I’m delighted that Laurence Platt (Morning Star Letters 23 Jan) enjoyed my recent Ramblings on Haxey and the Isle of Axeholm. It’s certainly a fascinating part of England with many interesting stories.

I’m sorry that my one line reference to Percy Grainger and Joseph Taylor’s meeting seems to have upset Laurence.

Grainger’s choral arrangement of Taylor’s folksong Brigg Fair is still a concert favourite and is not to be confused with the later Delius piece that Laurence obviously prefers. That’s just a matter of taste.

Given more space I could have described Taylor as many things apart from a shepherd. Over a long and hard working life Joseph did many jobs to scrape a living including labourer, carpenter, farm steward, and even a competition singer.

Laurence also chooses to attack Percy Grainger for not paying Taylor anything for his tunes.

I don’t know if that is true but Grainger certainly paid more than once for Taylor to visit him in London and entertained him there.

He publically acknowledged Taylor as the source of the songs at concerts and other performances.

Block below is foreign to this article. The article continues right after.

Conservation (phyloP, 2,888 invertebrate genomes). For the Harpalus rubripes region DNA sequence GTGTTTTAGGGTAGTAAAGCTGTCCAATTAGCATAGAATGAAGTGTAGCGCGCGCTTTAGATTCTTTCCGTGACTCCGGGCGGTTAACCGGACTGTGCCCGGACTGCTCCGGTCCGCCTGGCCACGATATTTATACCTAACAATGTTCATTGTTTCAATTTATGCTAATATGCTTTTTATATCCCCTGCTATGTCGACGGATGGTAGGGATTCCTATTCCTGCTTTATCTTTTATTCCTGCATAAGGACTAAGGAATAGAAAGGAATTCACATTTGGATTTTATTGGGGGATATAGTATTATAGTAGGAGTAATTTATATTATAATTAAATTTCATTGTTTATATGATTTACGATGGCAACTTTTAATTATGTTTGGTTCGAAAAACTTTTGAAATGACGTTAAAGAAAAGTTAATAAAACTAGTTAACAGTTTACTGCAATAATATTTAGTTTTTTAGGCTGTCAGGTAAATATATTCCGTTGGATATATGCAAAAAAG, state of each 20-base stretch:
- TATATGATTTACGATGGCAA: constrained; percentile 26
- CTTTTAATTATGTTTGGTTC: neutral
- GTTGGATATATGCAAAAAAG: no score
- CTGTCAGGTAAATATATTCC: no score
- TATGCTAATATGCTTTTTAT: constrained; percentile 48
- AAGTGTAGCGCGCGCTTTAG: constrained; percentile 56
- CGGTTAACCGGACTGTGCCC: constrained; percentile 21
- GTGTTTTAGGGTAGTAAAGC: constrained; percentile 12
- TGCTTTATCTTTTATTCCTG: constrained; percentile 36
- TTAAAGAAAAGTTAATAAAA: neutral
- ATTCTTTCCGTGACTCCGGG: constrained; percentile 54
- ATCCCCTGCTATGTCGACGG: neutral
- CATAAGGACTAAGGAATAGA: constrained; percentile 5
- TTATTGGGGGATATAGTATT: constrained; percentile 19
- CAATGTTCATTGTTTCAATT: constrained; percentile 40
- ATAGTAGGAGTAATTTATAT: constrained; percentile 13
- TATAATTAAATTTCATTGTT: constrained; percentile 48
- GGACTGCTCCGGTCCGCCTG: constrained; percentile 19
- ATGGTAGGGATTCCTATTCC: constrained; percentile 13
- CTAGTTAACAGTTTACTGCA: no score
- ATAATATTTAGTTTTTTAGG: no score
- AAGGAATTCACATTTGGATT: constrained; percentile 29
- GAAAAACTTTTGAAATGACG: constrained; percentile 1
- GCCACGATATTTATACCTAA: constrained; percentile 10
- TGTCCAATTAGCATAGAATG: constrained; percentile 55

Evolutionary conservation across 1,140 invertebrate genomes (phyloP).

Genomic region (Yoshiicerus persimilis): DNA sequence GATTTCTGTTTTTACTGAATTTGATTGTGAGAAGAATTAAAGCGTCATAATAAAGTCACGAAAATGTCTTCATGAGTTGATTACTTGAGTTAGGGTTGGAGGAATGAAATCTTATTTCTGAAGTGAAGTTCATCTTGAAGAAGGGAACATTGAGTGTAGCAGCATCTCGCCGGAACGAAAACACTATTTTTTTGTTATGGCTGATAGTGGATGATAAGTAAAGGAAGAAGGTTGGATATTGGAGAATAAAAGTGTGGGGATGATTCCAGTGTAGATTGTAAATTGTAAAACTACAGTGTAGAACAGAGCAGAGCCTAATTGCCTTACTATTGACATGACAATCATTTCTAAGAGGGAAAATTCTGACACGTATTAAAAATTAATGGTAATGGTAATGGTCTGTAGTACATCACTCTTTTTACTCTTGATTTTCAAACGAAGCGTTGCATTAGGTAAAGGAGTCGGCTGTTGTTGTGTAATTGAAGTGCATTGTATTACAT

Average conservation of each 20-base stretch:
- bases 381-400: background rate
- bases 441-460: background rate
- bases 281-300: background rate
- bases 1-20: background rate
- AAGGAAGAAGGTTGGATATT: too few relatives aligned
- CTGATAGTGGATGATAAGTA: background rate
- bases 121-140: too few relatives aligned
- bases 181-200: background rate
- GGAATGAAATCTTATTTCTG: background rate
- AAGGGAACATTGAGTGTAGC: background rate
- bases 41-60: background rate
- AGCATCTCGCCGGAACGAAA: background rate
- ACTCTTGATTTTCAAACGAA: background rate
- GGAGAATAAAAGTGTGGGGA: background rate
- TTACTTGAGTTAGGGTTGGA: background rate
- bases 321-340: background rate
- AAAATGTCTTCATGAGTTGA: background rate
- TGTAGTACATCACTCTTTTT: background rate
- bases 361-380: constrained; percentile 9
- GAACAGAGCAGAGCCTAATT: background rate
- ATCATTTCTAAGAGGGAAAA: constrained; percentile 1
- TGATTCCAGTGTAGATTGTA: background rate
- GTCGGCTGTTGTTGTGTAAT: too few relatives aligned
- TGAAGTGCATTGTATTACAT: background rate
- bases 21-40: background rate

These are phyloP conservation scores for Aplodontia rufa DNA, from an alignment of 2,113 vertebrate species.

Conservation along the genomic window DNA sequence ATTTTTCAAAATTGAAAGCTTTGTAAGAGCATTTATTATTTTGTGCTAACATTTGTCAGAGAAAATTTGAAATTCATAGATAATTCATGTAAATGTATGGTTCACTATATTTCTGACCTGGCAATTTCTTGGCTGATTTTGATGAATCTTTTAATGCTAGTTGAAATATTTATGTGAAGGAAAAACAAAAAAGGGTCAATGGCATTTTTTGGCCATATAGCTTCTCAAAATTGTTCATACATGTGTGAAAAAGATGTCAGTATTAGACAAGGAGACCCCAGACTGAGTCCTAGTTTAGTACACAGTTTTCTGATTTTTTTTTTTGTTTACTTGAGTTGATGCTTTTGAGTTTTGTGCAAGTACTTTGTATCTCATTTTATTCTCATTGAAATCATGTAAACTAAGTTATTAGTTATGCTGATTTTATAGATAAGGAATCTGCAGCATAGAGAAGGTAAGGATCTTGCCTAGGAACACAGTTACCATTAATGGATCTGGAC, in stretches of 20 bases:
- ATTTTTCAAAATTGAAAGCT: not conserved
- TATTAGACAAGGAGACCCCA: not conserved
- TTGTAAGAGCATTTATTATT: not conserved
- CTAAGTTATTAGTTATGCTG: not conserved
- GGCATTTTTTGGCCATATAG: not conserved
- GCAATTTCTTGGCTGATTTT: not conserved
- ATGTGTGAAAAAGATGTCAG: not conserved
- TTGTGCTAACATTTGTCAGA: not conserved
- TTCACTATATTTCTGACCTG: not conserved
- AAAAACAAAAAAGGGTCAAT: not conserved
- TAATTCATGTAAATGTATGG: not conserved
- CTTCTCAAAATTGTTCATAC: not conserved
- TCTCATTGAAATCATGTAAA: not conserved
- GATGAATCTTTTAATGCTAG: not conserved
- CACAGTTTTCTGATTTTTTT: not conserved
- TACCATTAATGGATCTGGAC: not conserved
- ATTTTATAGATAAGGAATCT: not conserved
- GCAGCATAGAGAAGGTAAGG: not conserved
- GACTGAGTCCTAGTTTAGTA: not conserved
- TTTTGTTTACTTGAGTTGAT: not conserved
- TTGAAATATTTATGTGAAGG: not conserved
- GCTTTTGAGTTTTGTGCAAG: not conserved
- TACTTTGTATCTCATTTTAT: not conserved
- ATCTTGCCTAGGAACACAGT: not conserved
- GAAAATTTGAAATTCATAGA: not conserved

Indeed in 1908, at the first London performance of Delius’s Brigg Fair. Grainger brought Joseph Taylor down to London specially for the performance.

Grainger, Delius and Taylor sat together in the best seats.

On hearing his tune, Joseph Taylor immediately stood up and began to sing along with the orchestra.

Neither Grainger nor Delius made any attempt to stop him. Why should they?  This was Joseph Taylor’s proudest day.

I do agree with Laurence on one thing. Bill Leader did us all a favour when he made the original Taylor wax cylinder recording available again.

In fact I was listening to my 1972 vinyl version while writing the original article.


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